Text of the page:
An unfortunate nip slip caused the weird warning
Sohail Akhavein isn’t one to shy away from dressing how he wants and showing off a bit of skin.
In fact, it seems it’s earned him a bit of a reputation.
In preparation for a community luncheon in his home town of Minneapolis, Minnesota, a fellow local resident warned him: ‘Tone it down so the focus can be on the community and not your body.’
The warning comes about after a previous incident involving an unfortunate ‘semi-subtle’ nip slip due to a low-buttoned blouse he stole from his mom.
Sohail explained to GSN: ‘I don’t want to mention names, but I have what I would describe as a casual nemesis.
‘Ever since I attended a community progressive dinner party and served an array of Lunchables on a silver platter and Capri Suns I filled with white wine,’ he said.
So how did the event go?
In deciding what to wear, Sohail consulted his father.
But his dad simply responded: ‘Buy yourself the loudest suit your big gay heart desires.’
His dad then deposited some money into the 31-year-old’s bank account and told him to go crazy.
Sohail then took to Twitter to explain what happened next. He tweeted: ‘I’ll be making a donation in my dad’s name to a local LGBT mental health organization with the funds he gifted me.
‘[I] wore something I already had in my closet that fit the brief,’ he added.
He ended up wearing an old blue leopard suit that once belonged to his mom.
Update: I’ll be making a donation in my dad’s name to a local LGBT mental health org w/the funds he gifted me & wore something I already had in my closet that fit the brief.
🌈Much like my queerness, I don’t take the love & acceptance I’m gifted for granted in any capacity❤️ pic.twitter.com/fdEV7wVCgU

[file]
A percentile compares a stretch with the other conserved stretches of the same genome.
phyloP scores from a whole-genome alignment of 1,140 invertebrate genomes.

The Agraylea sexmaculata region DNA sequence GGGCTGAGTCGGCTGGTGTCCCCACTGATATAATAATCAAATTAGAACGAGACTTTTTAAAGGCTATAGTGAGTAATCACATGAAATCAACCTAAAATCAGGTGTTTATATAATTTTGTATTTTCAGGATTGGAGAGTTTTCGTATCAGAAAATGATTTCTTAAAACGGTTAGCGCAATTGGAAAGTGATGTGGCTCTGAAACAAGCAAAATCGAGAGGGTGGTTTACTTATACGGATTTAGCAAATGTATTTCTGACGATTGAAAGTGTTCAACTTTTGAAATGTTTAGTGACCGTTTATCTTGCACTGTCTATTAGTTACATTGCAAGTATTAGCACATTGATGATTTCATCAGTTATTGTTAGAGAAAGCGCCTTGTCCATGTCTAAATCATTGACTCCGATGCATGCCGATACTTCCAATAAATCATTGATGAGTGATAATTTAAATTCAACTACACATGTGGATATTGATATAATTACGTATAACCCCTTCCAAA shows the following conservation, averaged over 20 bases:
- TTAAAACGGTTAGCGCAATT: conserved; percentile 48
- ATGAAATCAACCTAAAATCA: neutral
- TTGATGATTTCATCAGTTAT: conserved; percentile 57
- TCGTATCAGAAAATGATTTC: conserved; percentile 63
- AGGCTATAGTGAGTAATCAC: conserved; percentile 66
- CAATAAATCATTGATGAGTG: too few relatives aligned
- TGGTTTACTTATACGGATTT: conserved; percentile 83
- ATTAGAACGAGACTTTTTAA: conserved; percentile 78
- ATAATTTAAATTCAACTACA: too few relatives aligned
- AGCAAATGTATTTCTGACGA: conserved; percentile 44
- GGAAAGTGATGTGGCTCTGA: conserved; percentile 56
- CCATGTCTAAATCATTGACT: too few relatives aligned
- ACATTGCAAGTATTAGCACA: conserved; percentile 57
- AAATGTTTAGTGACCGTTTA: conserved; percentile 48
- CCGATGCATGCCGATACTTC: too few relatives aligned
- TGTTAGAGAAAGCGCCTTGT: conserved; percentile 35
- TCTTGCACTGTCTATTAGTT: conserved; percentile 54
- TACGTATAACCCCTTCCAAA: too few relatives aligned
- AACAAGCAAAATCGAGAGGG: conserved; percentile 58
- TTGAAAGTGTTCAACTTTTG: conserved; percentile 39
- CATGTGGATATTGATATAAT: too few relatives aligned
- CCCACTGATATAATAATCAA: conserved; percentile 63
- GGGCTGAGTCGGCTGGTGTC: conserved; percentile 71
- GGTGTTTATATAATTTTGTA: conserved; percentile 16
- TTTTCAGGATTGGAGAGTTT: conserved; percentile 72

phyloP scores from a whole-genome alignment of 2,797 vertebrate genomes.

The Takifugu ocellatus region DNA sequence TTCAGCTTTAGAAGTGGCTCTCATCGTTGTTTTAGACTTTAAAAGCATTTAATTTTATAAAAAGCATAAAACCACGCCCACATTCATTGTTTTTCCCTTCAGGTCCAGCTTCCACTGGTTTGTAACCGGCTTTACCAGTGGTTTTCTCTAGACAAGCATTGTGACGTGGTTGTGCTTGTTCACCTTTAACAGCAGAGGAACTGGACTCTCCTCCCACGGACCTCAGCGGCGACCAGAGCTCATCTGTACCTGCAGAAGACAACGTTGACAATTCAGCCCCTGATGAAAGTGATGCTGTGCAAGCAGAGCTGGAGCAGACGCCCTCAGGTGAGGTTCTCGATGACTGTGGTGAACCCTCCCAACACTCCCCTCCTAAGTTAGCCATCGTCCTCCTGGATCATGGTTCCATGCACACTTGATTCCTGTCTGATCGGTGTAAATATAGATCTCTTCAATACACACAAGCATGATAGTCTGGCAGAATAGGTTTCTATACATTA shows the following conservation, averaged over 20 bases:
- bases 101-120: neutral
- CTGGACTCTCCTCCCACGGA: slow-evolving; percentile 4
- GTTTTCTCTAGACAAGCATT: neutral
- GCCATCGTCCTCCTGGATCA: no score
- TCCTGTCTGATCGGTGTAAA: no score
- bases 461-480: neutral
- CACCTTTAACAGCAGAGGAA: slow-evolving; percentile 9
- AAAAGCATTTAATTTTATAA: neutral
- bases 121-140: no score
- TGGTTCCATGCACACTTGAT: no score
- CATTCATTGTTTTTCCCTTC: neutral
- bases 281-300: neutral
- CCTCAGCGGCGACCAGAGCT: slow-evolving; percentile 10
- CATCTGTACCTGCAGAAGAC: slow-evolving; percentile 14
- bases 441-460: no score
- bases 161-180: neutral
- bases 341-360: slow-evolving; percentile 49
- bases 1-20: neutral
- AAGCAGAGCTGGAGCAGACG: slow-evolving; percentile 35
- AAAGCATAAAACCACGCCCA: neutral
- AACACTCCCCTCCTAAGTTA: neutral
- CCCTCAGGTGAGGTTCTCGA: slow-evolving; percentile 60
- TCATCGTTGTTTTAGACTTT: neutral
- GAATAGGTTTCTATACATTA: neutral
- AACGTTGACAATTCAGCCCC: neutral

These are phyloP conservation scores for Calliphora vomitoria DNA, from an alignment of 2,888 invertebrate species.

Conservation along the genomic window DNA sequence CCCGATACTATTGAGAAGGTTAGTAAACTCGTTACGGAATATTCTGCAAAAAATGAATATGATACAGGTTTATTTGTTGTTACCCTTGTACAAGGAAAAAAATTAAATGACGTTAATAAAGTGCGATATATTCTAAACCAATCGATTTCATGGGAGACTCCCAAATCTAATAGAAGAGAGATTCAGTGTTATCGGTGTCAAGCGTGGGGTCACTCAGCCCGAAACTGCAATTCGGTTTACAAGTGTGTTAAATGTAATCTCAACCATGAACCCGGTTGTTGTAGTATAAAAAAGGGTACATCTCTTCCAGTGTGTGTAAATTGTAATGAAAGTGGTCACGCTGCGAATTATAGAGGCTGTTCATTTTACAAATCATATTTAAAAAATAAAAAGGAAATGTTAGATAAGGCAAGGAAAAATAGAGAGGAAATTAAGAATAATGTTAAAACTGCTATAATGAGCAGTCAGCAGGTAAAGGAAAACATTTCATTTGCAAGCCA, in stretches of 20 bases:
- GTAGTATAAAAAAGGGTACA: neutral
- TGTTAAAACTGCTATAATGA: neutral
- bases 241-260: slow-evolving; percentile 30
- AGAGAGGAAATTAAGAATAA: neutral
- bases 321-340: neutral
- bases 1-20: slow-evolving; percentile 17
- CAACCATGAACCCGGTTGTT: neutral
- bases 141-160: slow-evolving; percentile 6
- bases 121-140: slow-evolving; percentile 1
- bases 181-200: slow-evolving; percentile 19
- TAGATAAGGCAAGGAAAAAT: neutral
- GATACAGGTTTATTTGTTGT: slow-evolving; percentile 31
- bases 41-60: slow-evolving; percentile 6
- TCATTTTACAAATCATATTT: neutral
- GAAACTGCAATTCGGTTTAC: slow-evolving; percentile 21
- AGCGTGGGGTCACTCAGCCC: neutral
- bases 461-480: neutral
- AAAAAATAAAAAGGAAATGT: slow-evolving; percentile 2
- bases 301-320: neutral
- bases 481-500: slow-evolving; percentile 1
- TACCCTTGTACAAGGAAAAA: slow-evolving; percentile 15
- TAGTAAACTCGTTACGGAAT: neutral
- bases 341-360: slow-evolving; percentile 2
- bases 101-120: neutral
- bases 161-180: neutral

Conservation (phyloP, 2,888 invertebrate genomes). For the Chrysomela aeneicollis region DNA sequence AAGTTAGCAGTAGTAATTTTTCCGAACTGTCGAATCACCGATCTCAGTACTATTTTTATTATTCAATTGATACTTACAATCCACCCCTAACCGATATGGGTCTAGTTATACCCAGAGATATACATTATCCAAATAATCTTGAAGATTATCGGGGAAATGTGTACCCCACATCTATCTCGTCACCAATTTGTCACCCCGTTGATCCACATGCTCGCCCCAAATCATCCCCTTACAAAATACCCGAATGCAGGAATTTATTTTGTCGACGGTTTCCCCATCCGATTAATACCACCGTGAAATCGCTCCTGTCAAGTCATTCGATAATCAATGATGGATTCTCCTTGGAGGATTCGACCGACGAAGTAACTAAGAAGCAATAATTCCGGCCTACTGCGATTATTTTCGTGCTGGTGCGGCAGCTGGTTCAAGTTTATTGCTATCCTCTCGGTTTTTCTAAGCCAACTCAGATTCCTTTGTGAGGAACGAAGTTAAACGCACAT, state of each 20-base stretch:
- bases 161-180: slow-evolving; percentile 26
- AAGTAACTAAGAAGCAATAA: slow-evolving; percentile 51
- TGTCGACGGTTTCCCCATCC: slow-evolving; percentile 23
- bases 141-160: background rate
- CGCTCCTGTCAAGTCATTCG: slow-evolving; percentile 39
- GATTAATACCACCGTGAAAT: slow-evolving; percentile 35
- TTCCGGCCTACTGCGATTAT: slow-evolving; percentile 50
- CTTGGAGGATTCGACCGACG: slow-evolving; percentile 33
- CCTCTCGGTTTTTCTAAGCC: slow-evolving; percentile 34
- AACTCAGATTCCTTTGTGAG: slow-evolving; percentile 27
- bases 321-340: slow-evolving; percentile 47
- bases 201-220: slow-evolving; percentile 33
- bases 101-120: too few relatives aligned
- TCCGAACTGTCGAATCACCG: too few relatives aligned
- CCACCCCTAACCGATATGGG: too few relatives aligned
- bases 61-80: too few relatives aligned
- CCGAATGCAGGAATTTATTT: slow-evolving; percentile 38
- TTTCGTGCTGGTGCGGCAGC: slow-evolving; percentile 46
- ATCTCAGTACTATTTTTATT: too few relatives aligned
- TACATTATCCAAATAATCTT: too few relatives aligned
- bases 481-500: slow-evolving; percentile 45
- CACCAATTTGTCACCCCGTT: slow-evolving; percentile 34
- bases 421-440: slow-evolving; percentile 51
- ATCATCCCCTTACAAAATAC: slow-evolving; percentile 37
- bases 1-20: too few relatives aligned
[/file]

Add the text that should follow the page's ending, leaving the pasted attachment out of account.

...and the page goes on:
— Sohail (@sideofhail) June 9, 2018
The event went ‘swimmingly’ with no nip slips, reports Sohail.
He said: ‘There was a neighbor who told me she wished I would have informed her of my suiting option before the meeting before because she would have worn the same suit jacket.’
‘You’re not alone’
When asked what advice he would give to people who are told to tone down their identities, Sohail said you should always feel safe enough to express yourself authentically.
He explained: ‘I want to start by saying that I want to check my privilege here.
‘I know that it’s not normative for many queer, disenfranchised people to have the safety, space or community to be authentic to themselves – whatever that means to them.
‘I also know that having the fervent support of my family – specifically my Middle Eastern father – is a gift that I would never take advantage of, because that too gifts me positional privilege,’ he said.
‘If you’re in a position where you can be safe and express yourself around others, I encourage you to do that — but know that if you’re not, and you’re unable to currently display the external version you’re hoping to in the world at large, know that you’re not alone.
‘Oppressed communities are some of the most loving, open and warm communities because that oppression creates binding love when you speak openly about shared trauma.
‘When it’s accessible, be yourself — community can be, and often times is family,’ he said.
See also – the time Sohail’s mom sent his ‘thirsty’ pictures to a carpenter – landing him a date.